Employer is appealing the initial determination that I was discharged without just cause, What now?

I was laid off from a job that I had worked 8+ years on 2/28. Since I had been warned of the layoff I was able to secure a new job that began in March. The description I was given of the job duties changed upon beginning the work however I stepped up to the challenge and was able to perform these duties without training. I was told I was doing a great job and that it would take approx. a year to truly learn the duties of the position. It is important to note that I never received a performance evaluation and I was never given a warning or even advised that I was doing anything wrong. After 18 weeks I was told "its just not working out" and asked to leave. I was not given any other reason at that time. I applied for unemployment benefits. I filled out a questionaire that detailed my experiences working at this 2nd job. The result was this: .
I was laid off from the 1st job and eligible for benefits from them. For the 2nd job the result was:
"Facts in this specific case establish that the employer required standards for the claimant's position which were different from general industry standards for such a position. The employer did not give the claimant a reasonable period of time to learn and comply with the special standards. Ohio's legal standard that determines if a discharge is without just cause is whether the claimant's acts, omissions, or course of conduct were such that an ordinary person would find the discharge not justifiable. After a review of the facts, this agency finds that the claimant was discharged without just cause".

Now my employer from the 2nd job has requested an appeal. His statement contains a series of lies and accusations about my performance. The things he has mentioned in his statement were never discussed with me while working there and I was shocked to read what he had written. I sent in my response addressing each of these issues.

My question is: What happens now? Will this go to a hearing? Should I consult legal counsel? I am worried that my 2nd employer will continue to make up lies about me to his advantage.

I also want to add that I was not given any notification in regards to COBRA... Is this something that I would be eligible for?

1 answer  |  asked Aug 21, 2009 08:29 AM [EST]  |  applies to Ohio

Answers (1)

Neil Rubin
I am going to answer this question but be ready for a rant.

Yes, you should consult counsel. I currently have a case with relatively the same facts but has gone further to the absolute devastation to my client.

In my client's case, he decided to represent himself. He was granted compensation and the employer asked for a "reconsideration" (the same stage you are now in). He won at the "reconsideration" stage and continued to collect unemployment.

The employer then appealled and the case was transfered to the Unemployment Compensation Review Commission where a Hearing Officer had a TELEPHONE hearing. My client, feeling pretty good, represented himself at the telephone hearing and got completely skewered by opposing counsel with the Hearing Officer allowing it. He lost and is now required to pay back the $13,000 he already received to feed and clothe his family.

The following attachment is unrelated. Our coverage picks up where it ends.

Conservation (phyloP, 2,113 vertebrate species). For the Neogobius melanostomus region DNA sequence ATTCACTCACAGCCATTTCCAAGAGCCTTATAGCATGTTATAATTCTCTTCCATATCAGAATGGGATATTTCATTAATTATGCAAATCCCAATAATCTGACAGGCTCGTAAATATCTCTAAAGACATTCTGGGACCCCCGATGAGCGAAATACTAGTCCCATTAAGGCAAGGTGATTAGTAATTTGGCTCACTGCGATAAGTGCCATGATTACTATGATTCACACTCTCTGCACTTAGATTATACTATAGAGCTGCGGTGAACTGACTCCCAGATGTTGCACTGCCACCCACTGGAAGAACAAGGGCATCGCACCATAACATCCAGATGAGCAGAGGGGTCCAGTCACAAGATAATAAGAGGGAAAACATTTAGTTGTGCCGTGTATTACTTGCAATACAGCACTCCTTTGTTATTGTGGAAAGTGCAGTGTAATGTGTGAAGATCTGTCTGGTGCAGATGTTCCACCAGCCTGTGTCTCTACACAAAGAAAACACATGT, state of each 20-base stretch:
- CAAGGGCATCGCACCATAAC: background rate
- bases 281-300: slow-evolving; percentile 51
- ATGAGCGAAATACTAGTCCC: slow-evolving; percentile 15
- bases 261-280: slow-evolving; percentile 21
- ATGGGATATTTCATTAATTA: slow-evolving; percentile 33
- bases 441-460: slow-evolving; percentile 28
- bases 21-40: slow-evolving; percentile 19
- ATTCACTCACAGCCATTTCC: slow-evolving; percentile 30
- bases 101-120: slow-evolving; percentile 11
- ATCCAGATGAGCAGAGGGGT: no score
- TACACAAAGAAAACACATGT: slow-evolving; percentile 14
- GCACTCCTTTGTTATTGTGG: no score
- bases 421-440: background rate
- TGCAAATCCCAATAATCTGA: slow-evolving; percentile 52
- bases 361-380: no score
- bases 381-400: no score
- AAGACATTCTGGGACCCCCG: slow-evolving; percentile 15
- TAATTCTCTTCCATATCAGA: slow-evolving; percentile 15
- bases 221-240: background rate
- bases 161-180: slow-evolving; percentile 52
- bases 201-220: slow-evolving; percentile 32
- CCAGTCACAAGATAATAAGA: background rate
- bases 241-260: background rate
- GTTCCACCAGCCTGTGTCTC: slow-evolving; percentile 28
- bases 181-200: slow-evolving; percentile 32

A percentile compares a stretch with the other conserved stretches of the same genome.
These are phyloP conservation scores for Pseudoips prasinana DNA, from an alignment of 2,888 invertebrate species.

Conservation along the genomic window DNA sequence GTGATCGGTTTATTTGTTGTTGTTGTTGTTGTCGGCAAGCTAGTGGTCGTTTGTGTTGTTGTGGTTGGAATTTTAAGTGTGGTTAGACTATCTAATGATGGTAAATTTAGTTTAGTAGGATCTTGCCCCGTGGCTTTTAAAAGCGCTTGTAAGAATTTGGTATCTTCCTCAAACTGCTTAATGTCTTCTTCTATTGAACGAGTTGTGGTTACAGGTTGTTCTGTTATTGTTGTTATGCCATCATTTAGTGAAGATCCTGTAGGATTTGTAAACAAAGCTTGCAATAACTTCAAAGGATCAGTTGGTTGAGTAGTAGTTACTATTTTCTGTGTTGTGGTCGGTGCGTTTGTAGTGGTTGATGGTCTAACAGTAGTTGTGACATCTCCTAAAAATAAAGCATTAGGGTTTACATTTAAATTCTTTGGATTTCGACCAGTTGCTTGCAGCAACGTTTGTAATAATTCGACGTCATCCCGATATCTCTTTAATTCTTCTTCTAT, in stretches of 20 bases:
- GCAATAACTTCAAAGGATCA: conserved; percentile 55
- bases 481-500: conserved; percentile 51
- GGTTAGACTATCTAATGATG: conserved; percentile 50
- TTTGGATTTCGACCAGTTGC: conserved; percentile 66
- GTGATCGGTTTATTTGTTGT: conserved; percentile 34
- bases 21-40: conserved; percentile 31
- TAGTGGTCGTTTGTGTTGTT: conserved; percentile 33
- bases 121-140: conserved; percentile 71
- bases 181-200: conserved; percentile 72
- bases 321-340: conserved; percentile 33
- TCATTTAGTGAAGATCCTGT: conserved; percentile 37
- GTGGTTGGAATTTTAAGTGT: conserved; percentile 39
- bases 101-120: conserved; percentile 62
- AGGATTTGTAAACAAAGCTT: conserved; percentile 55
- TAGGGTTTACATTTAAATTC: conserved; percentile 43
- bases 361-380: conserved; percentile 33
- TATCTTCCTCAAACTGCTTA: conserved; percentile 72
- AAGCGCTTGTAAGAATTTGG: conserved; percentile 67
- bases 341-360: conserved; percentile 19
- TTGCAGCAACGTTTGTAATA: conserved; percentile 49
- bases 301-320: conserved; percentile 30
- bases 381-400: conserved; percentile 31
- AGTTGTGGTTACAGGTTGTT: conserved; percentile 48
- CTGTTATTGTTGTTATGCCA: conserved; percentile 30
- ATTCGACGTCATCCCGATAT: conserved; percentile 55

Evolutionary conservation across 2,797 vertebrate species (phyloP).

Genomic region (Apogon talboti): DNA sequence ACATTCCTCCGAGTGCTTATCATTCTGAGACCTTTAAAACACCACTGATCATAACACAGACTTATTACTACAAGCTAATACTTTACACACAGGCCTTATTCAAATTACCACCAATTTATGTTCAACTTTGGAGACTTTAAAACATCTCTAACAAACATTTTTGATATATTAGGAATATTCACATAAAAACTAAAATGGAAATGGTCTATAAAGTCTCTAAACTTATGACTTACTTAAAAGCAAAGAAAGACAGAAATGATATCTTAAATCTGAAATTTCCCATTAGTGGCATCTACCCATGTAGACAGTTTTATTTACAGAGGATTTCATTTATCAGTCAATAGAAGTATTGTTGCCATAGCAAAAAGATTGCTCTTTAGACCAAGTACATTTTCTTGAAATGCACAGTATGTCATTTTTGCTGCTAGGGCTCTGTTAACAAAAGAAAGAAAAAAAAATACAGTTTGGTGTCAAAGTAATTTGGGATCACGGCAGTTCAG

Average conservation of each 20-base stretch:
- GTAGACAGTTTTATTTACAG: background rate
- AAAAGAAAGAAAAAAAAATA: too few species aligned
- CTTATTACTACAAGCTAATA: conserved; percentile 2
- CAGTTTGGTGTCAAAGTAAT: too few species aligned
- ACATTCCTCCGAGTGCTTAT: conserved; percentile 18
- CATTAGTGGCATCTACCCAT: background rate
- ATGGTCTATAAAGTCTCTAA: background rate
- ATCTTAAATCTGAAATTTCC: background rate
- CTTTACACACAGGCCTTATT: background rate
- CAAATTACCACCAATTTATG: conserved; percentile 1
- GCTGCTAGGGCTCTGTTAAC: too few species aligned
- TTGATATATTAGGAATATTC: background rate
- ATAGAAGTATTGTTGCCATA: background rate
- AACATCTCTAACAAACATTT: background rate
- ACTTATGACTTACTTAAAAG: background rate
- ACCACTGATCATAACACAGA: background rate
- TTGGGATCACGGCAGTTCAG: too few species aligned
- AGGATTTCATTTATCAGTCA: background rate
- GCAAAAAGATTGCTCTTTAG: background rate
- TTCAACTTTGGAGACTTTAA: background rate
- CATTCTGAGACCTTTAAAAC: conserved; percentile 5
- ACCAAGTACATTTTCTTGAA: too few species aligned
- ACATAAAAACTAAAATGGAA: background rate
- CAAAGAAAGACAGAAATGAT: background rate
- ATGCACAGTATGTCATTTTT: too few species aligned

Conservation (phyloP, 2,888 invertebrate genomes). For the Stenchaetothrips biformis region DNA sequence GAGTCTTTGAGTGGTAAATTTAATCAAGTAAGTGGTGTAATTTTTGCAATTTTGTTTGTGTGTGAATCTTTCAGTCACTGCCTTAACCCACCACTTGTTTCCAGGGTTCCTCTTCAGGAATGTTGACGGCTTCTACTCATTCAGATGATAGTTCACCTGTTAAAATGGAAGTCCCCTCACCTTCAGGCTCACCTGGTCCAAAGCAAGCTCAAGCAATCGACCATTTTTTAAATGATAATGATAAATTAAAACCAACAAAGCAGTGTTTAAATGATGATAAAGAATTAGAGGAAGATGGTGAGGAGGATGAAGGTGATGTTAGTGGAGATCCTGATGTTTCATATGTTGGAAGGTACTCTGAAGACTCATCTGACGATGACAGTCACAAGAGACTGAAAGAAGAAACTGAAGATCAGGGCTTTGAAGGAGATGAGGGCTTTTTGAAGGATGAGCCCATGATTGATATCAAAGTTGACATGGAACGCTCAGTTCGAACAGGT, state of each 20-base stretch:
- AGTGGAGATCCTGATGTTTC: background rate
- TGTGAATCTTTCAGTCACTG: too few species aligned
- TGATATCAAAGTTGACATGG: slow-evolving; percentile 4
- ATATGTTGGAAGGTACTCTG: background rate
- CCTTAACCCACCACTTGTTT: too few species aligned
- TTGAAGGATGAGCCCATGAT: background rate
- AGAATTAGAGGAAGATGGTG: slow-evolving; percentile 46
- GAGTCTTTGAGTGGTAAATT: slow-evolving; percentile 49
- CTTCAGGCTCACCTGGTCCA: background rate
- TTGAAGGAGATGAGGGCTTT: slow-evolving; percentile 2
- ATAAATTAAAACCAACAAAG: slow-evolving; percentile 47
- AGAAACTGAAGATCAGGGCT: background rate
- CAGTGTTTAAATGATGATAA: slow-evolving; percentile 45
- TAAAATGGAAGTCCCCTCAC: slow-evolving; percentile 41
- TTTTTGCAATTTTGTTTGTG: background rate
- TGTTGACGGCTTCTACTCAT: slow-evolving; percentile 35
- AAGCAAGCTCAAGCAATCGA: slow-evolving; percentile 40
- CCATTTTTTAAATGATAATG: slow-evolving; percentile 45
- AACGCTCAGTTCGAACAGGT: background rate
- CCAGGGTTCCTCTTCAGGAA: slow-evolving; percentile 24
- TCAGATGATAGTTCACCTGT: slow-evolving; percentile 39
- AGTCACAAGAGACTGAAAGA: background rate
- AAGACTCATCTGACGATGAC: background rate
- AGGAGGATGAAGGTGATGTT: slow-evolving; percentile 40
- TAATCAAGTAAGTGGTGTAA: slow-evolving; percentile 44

Then the client, said "hmmm, maybe I should get a lawyer to get me out of this mess" and hired me. I tried to get an extension to appeal so I could get the transcript of the hearing but it was denied.

The next step is that we appealed the administrative process where the case goes to a County Court of Common Pleas for hearings and briefings-all the while the interest accruing on the $13,000 that the client allegedly owes back to the Ohio Department of Job and Family Services. (Because of technical problems the case has been going on for nearly two years!)

During the running of this case, client has lost another job but can not collect any further unemployment because of the $13,000 he already owes. Further, his Ohio income tax refund has been withheld and all succeeding refunds will be used as an offset to the $13,000.

(We are currently waiting for the Court's decision and Client will probably lose because the burden to reverse such a decision by an Administrative Hearing Officer is very high.)

Oh, yeah, he is paying me too. Not nearly enough for the problems of the case but he is paying me.

So the upshot of all of this is that the law is not so kind to employees and if you try to get out on the cheap you may get burned big time. GET A LAWYER WHO KNOWS WHAT HE OR SHE IS DOING!

All lawyers don't all act like those people on TV. We are reasonable folks who help and we are not that expensive when you consider what can happen to you in the end. ("You can pay me now or you can pay me later.")

Look, if you cracked a molar, in great pain and didn't have dental insurance you wouldn't perform your own dental work would you? Somewhere, somehow you would find the money to get to the dentist to fix the problem. GET SOME HELP.

Rant terminated.

posted by Neil Rubin  |  Aug 22, 2009 07:05 AM [EST]

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